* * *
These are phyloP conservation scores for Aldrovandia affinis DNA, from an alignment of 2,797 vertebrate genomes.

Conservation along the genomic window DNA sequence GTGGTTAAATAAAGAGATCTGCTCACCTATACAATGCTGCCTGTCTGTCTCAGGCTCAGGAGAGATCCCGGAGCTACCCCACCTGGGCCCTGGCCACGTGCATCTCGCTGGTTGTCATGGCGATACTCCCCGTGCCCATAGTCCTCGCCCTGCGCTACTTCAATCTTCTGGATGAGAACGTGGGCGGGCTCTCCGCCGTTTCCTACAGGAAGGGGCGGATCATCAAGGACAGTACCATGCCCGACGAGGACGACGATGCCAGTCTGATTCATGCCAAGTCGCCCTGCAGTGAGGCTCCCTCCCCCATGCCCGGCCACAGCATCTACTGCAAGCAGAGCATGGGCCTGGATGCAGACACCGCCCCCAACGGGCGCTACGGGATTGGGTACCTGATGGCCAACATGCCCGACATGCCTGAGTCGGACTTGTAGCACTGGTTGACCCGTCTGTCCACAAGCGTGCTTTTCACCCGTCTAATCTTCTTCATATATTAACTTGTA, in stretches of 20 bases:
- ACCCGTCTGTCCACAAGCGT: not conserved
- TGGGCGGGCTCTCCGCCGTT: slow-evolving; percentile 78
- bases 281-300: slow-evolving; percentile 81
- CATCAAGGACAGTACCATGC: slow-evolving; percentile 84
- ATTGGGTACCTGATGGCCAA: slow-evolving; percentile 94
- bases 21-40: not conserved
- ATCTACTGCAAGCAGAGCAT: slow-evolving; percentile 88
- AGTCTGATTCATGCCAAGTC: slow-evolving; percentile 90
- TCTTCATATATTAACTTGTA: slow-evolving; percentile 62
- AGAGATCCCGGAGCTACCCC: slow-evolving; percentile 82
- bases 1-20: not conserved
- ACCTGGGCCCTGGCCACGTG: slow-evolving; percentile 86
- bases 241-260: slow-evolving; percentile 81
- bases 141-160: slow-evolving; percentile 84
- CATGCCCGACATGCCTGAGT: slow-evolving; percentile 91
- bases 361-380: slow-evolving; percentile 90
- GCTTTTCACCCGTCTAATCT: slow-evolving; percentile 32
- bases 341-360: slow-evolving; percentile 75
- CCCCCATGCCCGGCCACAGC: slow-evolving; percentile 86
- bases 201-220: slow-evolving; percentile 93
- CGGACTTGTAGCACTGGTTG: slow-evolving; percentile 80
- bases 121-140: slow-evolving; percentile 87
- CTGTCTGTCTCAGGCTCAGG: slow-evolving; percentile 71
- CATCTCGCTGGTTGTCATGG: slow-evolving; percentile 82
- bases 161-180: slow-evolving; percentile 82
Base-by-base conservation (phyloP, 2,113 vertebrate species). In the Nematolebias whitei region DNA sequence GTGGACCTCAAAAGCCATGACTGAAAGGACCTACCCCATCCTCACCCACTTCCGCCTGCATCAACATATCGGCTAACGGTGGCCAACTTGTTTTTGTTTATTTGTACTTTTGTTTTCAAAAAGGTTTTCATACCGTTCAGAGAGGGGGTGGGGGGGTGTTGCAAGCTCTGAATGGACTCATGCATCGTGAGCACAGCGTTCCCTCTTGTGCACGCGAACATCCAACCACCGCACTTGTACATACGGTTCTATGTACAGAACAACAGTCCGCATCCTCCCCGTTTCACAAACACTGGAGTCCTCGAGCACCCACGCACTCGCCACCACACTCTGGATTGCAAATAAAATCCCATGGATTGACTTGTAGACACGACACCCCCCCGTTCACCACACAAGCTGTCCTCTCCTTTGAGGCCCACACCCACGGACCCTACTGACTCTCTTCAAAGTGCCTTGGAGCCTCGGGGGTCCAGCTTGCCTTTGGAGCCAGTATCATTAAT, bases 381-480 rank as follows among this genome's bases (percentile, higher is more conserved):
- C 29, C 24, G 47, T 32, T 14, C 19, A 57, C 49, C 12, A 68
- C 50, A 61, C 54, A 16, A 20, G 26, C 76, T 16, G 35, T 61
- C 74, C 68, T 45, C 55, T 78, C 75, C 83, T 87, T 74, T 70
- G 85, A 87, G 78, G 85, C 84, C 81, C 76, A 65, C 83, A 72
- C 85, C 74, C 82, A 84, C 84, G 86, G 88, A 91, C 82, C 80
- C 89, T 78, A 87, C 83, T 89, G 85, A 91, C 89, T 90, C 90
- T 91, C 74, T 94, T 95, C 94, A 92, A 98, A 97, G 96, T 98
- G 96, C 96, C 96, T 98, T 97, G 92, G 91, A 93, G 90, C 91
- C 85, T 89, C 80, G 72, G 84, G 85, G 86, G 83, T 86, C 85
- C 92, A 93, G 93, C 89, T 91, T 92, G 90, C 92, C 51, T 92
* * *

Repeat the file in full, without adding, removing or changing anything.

These are phyloP conservation scores for Aldrovandia affinis DNA, from an alignment of 2,797 vertebrate genomes.

Conservation along the genomic window DNA sequence GTGGTTAAATAAAGAGATCTGCTCACCTATACAATGCTGCCTGTCTGTCTCAGGCTCAGGAGAGATCCCGGAGCTACCCCACCTGGGCCCTGGCCACGTGCATCTCGCTGGTTGTCATGGCGATACTCCCCGTGCCCATAGTCCTCGCCCTGCGCTACTTCAATCTTCTGGATGAGAACGTGGGCGGGCTCTCCGCCGTTTCCTACAGGAAGGGGCGGATCATCAAGGACAGTACCATGCCCGACGAGGACGACGATGCCAGTCTGATTCATGCCAAGTCGCCCTGCAGTGAGGCTCCCTCCCCCATGCCCGGCCACAGCATCTACTGCAAGCAGAGCATGGGCCTGGATGCAGACACCGCCCCCAACGGGCGCTACGGGATTGGGTACCTGATGGCCAACATGCCCGACATGCCTGAGTCGGACTTGTAGCACTGGTTGACCCGTCTGTCCACAAGCGTGCTTTTCACCCGTCTAATCTTCTTCATATATTAACTTGTA, in stretches of 20 bases:
- ACCCGTCTGTCCACAAGCGT: not conserved
- TGGGCGGGCTCTCCGCCGTT: slow-evolving; percentile 78
- bases 281-300: slow-evolving; percentile 81
- CATCAAGGACAGTACCATGC: slow-evolving; percentile 84
- ATTGGGTACCTGATGGCCAA: slow-evolving; percentile 94
- bases 21-40: not conserved
- ATCTACTGCAAGCAGAGCAT: slow-evolving; percentile 88
- AGTCTGATTCATGCCAAGTC: slow-evolving; percentile 90
- TCTTCATATATTAACTTGTA: slow-evolving; percentile 62
- AGAGATCCCGGAGCTACCCC: slow-evolving; percentile 82
- bases 1-20: not conserved
- ACCTGGGCCCTGGCCACGTG: slow-evolving; percentile 86
- bases 241-260: slow-evolving; percentile 81
- bases 141-160: slow-evolving; percentile 84
- CATGCCCGACATGCCTGAGT: slow-evolving; percentile 91
- bases 361-380: slow-evolving; percentile 90
- GCTTTTCACCCGTCTAATCT: slow-evolving; percentile 32
- bases 341-360: slow-evolving; percentile 75
- CCCCCATGCCCGGCCACAGC: slow-evolving; percentile 86
- bases 201-220: slow-evolving; percentile 93
- CGGACTTGTAGCACTGGTTG: slow-evolving; percentile 80
- bases 121-140: slow-evolving; percentile 87
- CTGTCTGTCTCAGGCTCAGG: slow-evolving; percentile 71
- CATCTCGCTGGTTGTCATGG: slow-evolving; percentile 82
- bases 161-180: slow-evolving; percentile 82
Base-by-base conservation (phyloP, 2,113 vertebrate species). In the Nematolebias whitei region DNA sequence GTGGACCTCAAAAGCCATGACTGAAAGGACCTACCCCATCCTCACCCACTTCCGCCTGCATCAACATATCGGCTAACGGTGGCCAACTTGTTTTTGTTTATTTGTACTTTTGTTTTCAAAAAGGTTTTCATACCGTTCAGAGAGGGGGTGGGGGGGTGTTGCAAGCTCTGAATGGACTCATGCATCGTGAGCACAGCGTTCCCTCTTGTGCACGCGAACATCCAACCACCGCACTTGTACATACGGTTCTATGTACAGAACAACAGTCCGCATCCTCCCCGTTTCACAAACACTGGAGTCCTCGAGCACCCACGCACTCGCCACCACACTCTGGATTGCAAATAAAATCCCATGGATTGACTTGTAGACACGACACCCCCCCGTTCACCACACAAGCTGTCCTCTCCTTTGAGGCCCACACCCACGGACCCTACTGACTCTCTTCAAAGTGCCTTGGAGCCTCGGGGGTCCAGCTTGCCTTTGGAGCCAGTATCATTAAT, bases 381-480 rank as follows among this genome's bases (percentile, higher is more conserved):
- C 29, C 24, G 47, T 32, T 14, C 19, A 57, C 49, C 12, A 68
- C 50, A 61, C 54, A 16, A 20, G 26, C 76, T 16, G 35, T 61
- C 74, C 68, T 45, C 55, T 78, C 75, C 83, T 87, T 74, T 70
- G 85, A 87, G 78, G 85, C 84, C 81, C 76, A 65, C 83, A 72
- C 85, C 74, C 82, A 84, C 84, G 86, G 88, A 91, C 82, C 80
- C 89, T 78, A 87, C 83, T 89, G 85, A 91, C 89, T 90, C 90
- T 91, C 74, T 94, T 95, C 94, A 92, A 98, A 97, G 96, T 98
- G 96, C 96, C 96, T 98, T 97, G 92, G 91, A 93, G 90, C 91
- C 85, T 89, C 80, G 72, G 84, G 85, G 86, G 83, T 86, C 85
- C 92, A 93, G 93, C 89, T 91, T 92, G 90, C 92, C 51, T 92